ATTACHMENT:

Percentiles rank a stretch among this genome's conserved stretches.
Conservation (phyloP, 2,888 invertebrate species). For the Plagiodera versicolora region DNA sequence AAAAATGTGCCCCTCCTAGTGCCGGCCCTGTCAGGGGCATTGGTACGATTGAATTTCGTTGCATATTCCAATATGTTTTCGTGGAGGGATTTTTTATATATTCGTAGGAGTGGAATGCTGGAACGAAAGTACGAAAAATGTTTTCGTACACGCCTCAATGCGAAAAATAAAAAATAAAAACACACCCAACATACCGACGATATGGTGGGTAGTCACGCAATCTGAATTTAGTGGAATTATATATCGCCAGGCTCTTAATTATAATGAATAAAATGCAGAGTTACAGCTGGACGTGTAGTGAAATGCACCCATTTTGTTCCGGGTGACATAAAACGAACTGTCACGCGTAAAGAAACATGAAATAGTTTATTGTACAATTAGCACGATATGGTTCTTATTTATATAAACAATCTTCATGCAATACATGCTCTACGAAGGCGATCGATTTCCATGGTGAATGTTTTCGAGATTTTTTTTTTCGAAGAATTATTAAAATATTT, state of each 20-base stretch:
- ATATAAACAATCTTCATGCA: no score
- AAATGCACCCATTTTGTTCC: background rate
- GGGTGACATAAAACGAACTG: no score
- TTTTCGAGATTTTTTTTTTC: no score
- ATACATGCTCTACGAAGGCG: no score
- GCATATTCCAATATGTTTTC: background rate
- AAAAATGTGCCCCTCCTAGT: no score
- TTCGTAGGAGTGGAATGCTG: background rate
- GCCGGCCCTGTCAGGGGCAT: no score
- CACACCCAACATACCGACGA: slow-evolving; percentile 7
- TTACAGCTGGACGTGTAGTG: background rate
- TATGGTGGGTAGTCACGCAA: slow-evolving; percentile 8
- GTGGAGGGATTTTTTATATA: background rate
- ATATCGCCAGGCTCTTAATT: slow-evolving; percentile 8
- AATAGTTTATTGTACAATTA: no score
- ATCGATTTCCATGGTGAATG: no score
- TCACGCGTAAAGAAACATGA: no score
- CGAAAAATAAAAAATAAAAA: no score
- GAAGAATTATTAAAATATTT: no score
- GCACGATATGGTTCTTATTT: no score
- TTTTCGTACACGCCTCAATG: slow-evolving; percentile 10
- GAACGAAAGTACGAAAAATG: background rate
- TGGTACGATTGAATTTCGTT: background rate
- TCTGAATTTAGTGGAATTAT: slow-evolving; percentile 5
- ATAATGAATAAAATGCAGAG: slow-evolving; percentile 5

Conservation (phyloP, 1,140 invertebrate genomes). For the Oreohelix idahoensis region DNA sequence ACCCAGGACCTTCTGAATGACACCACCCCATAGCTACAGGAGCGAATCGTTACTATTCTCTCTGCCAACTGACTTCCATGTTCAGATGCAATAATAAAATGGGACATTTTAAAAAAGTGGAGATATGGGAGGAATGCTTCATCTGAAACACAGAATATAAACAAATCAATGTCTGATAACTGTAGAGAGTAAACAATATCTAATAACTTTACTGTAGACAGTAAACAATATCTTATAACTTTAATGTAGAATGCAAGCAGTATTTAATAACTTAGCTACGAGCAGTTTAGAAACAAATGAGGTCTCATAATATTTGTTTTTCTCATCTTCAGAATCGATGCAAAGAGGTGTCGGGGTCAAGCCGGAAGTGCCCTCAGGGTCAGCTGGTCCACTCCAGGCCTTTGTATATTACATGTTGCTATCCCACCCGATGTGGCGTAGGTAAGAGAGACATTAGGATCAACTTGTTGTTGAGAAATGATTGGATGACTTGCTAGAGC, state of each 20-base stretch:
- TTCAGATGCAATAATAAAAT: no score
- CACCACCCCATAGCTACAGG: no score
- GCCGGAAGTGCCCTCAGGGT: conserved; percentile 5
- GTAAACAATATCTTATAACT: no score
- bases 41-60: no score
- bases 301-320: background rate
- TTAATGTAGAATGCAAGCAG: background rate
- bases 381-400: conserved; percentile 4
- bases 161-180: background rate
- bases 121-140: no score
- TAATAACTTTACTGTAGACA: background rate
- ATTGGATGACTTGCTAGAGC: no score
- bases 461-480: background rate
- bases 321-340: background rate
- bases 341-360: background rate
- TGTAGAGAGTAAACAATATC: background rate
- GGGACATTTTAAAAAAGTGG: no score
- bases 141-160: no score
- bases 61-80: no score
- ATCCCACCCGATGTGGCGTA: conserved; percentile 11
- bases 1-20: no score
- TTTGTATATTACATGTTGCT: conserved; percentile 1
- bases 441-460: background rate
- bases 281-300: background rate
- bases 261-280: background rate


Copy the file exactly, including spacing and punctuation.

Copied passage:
Percentiles rank a stretch among this genome's conserved stretches.
Conservation (phyloP, 2,888 invertebrate species). For the Plagiodera versicolora region DNA sequence AAAAATGTGCCCCTCCTAGTGCCGGCCCTGTCAGGGGCATTGGTACGATTGAATTTCGTTGCATATTCCAATATGTTTTCGTGGAGGGATTTTTTATATATTCGTAGGAGTGGAATGCTGGAACGAAAGTACGAAAAATGTTTTCGTACACGCCTCAATGCGAAAAATAAAAAATAAAAACACACCCAACATACCGACGATATGGTGGGTAGTCACGCAATCTGAATTTAGTGGAATTATATATCGCCAGGCTCTTAATTATAATGAATAAAATGCAGAGTTACAGCTGGACGTGTAGTGAAATGCACCCATTTTGTTCCGGGTGACATAAAACGAACTGTCACGCGTAAAGAAACATGAAATAGTTTATTGTACAATTAGCACGATATGGTTCTTATTTATATAAACAATCTTCATGCAATACATGCTCTACGAAGGCGATCGATTTCCATGGTGAATGTTTTCGAGATTTTTTTTTTCGAAGAATTATTAAAATATTT, state of each 20-base stretch:
- ATATAAACAATCTTCATGCA: no score
- AAATGCACCCATTTTGTTCC: background rate
- GGGTGACATAAAACGAACTG: no score
- TTTTCGAGATTTTTTTTTTC: no score
- ATACATGCTCTACGAAGGCG: no score
- GCATATTCCAATATGTTTTC: background rate
- AAAAATGTGCCCCTCCTAGT: no score
- TTCGTAGGAGTGGAATGCTG: background rate
- GCCGGCCCTGTCAGGGGCAT: no score
- CACACCCAACATACCGACGA: slow-evolving; percentile 7
- TTACAGCTGGACGTGTAGTG: background rate
- TATGGTGGGTAGTCACGCAA: slow-evolving; percentile 8
- GTGGAGGGATTTTTTATATA: background rate
- ATATCGCCAGGCTCTTAATT: slow-evolving; percentile 8
- AATAGTTTATTGTACAATTA: no score
- ATCGATTTCCATGGTGAATG: no score
- TCACGCGTAAAGAAACATGA: no score
- CGAAAAATAAAAAATAAAAA: no score
- GAAGAATTATTAAAATATTT: no score
- GCACGATATGGTTCTTATTT: no score
- TTTTCGTACACGCCTCAATG: slow-evolving; percentile 10
- GAACGAAAGTACGAAAAATG: background rate
- TGGTACGATTGAATTTCGTT: background rate
- TCTGAATTTAGTGGAATTAT: slow-evolving; percentile 5
- ATAATGAATAAAATGCAGAG: slow-evolving; percentile 5

Conservation (phyloP, 1,140 invertebrate genomes). For the Oreohelix idahoensis region DNA sequence ACCCAGGACCTTCTGAATGACACCACCCCATAGCTACAGGAGCGAATCGTTACTATTCTCTCTGCCAACTGACTTCCATGTTCAGATGCAATAATAAAATGGGACATTTTAAAAAAGTGGAGATATGGGAGGAATGCTTCATCTGAAACACAGAATATAAACAAATCAATGTCTGATAACTGTAGAGAGTAAACAATATCTAATAACTTTACTGTAGACAGTAAACAATATCTTATAACTTTAATGTAGAATGCAAGCAGTATTTAATAACTTAGCTACGAGCAGTTTAGAAACAAATGAGGTCTCATAATATTTGTTTTTCTCATCTTCAGAATCGATGCAAAGAGGTGTCGGGGTCAAGCCGGAAGTGCCCTCAGGGTCAGCTGGTCCACTCCAGGCCTTTGTATATTACATGTTGCTATCCCACCCGATGTGGCGTAGGTAAGAGAGACATTAGGATCAACTTGTTGTTGAGAAATGATTGGATGACTTGCTAGAGC, state of each 20-base stretch:
- TTCAGATGCAATAATAAAAT: no score
- CACCACCCCATAGCTACAGG: no score
- GCCGGAAGTGCCCTCAGGGT: conserved; percentile 5
- GTAAACAATATCTTATAACT: no score
- bases 41-60: no score
- bases 301-320: background rate
- TTAATGTAGAATGCAAGCAG: background rate
- bases 381-400: conserved; percentile 4
- bases 161-180: background rate
- bases 121-140: no score
- TAATAACTTTACTGTAGACA: background rate
- ATTGGATGACTTGCTAGAGC: no score
- bases 461-480: background rate
- bases 321-340: background rate
- bases 341-360: background rate
- TGTAGAGAGTAAACAATATC: background rate
- GGGACATTTTAAAAAAGTGG: no score
- bases 141-160: no score
- bases 61-80: no score
- ATCCCACCCGATGTGGCGTA: conserved; percentile 11
- bases 1-20: no score
- TTTGTATATTACATGTTGCT: conserved; percentile 1
- bases 441-460: background rate
- bases 281-300: background rate
- bases 261-280: background rate